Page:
About 60 friends, relatives, co-politicians and other citizens turned out for the swearing-in ceremony for the Oneonta Common Council on Jan. 1. The event was in the atrium of the Foothills Performing and Civic Arts Center on Market Street in downtown Oneonta. Three city residents elected to serve on the Otsego County Board of Representatives also were sworn in that day.
Lucy Bernier, Oneonta City Court judge, led the individual swearing-in of politicians, who mostly repeated phrases after her.
Larry Malone, Common Council member representing the Second Ward, served on the panel that prepared the revision of the city's charter. Both Malone and the revised charter were approved in November polling.
Malone followed Bernier's lead until the reference about upholding the charter. He made an addition and said he would uphold the "new" charter.
A local public college president this week applauded the governor's proposals for higher education.
SUNY Oneonta President Nancy Kleniewski joined State University Chancellor Nancy L. Zimpher to express enthusiastic support for the higher education proposals outlined in Gov. Andrew Cuomo's State of the State Address on Wednesday.
In his speech, Cuomo unveiled more than a dozen initiatives aimed at revitalizing New York's economy, including a commitment to expand the NYSUNY 2020 Challenge Grant Act to all SUNY campuses, further promoting public higher education initiatives that connect academic excellence and economic development.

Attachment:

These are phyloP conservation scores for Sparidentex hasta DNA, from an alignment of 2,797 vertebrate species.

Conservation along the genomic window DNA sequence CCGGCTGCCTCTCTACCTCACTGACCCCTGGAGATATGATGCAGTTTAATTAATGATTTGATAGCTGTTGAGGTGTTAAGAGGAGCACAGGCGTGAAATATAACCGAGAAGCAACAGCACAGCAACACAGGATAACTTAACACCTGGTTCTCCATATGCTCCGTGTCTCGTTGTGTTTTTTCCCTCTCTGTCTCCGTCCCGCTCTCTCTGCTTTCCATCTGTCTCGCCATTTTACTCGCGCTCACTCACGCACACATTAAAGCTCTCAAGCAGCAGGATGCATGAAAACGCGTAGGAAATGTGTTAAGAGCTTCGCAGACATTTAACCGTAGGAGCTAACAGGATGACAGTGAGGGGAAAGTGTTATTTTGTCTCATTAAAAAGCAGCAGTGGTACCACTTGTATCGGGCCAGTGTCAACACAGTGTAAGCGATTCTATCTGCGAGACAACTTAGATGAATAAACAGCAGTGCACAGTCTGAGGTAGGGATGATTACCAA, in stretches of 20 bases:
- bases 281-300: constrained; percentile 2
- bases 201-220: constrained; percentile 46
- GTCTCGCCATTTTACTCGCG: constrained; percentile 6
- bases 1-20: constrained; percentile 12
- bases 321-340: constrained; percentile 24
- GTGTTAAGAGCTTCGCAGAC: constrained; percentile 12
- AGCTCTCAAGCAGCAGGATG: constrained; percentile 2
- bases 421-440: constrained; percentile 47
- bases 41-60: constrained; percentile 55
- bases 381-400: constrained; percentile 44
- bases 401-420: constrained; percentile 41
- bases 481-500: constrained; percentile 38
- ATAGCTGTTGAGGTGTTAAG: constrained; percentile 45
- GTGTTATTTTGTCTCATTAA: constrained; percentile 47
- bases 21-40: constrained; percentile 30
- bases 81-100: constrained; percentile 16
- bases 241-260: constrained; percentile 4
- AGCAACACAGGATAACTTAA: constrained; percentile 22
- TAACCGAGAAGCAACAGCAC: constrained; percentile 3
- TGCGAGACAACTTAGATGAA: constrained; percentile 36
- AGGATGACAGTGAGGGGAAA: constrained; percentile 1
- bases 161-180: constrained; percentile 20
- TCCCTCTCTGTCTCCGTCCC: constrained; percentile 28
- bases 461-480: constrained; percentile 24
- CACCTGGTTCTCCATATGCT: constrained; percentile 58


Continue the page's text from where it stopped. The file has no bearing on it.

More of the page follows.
"Our SUNY system is a precious New York asset," Cuomo said. "It has been the great equalizer for the middle class. It has allowed countless New Yorkers from working families to gain a quality college education."
In a statement released Wednesday, Zimpher praised Cuomo for his continued support of the SUNY system.
"He has it right. SUNY is a great equalizer for New Yorkers," she said. "It will provide our state with an infinite return on its investment as SUNY drives economic development in every region, creates jobs, jobs, jobs, and trains students to become the workforce of tomorrow," she said.
In remarks issued Thursday through a media release, Kleniewski expressed appreciation for Gov. Cuomo's commitment to public higher education.
"The governor's extension of the NYSUNY 2020 Challenge Grant Act beyond university centers is another step toward New York's resurgence," she said. "The addition of $60 million in grant funding will benefit thousands of students and spur development statewide. Announcement of this investment in SUNY has been greeted with great enthusiasm on our campus."
John B. King Jr., commissioner of education for the state, turned 37 on Thursday. He spent part of his birthday in Oneonta talking with school superintendents, board of education members and other educators from the area about challenges ahead for public school education in New York.
During a question and answer period, Patrick Sweeney, superintendent of Hunter-Tannersville Central School District, asked a multi-layered question, and he was noted by King for asking the question with the most questions within it. Sweeney mentioned that Thursday also was his birthday.
"I wish we could change birth years," Sweeney told the group of 140 at the dinner meeting at the State University College at Oneonta. Sweeney turned 51.
The three-hour dinner and discussion meeting ended soon after 9 p.m., and King told the group he had enjoyed the night.
"I'll tell my 5- and 8-year-old that I had a good birthday," he said.
Before leaving, the audience spontaneously sang, "Happy Birthday" to the commissioner.
Denise Richardson can be reached at 432-1000 or (800) 721-1000, ext. 213, or at email@example.com.